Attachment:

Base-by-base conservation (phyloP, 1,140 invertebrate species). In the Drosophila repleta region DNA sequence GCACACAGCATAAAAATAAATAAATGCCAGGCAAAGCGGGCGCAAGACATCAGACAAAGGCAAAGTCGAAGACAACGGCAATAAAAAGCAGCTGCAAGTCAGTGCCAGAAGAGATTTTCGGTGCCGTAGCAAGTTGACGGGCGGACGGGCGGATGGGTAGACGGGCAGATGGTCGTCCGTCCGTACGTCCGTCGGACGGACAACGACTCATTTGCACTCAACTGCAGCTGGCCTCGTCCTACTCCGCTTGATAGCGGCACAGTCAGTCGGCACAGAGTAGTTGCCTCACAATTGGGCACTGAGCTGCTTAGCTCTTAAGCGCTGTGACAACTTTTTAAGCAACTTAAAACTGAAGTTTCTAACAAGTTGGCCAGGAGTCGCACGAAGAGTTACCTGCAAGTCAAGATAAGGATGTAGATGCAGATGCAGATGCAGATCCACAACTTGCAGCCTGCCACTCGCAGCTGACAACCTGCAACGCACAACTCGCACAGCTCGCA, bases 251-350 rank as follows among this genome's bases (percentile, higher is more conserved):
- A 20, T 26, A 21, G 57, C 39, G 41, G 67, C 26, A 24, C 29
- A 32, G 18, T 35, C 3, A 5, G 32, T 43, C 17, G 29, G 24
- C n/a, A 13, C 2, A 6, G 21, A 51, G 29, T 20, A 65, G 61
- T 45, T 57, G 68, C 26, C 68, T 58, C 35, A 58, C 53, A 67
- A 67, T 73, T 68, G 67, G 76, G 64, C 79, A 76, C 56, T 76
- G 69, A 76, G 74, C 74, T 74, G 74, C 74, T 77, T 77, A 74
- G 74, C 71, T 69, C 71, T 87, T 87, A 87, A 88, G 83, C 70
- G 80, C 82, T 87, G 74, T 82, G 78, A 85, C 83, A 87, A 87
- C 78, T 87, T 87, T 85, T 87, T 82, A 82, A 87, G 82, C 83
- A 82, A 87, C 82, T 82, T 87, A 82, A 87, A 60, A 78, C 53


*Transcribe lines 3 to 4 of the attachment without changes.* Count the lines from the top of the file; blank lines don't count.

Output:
- A 32, G 18, T 35, C 3, A 5, G 32, T 43, C 17, G 29, G 24
- C n/a, A 13, C 2, A 6, G 21, A 51, G 29, T 20, A 65, G 61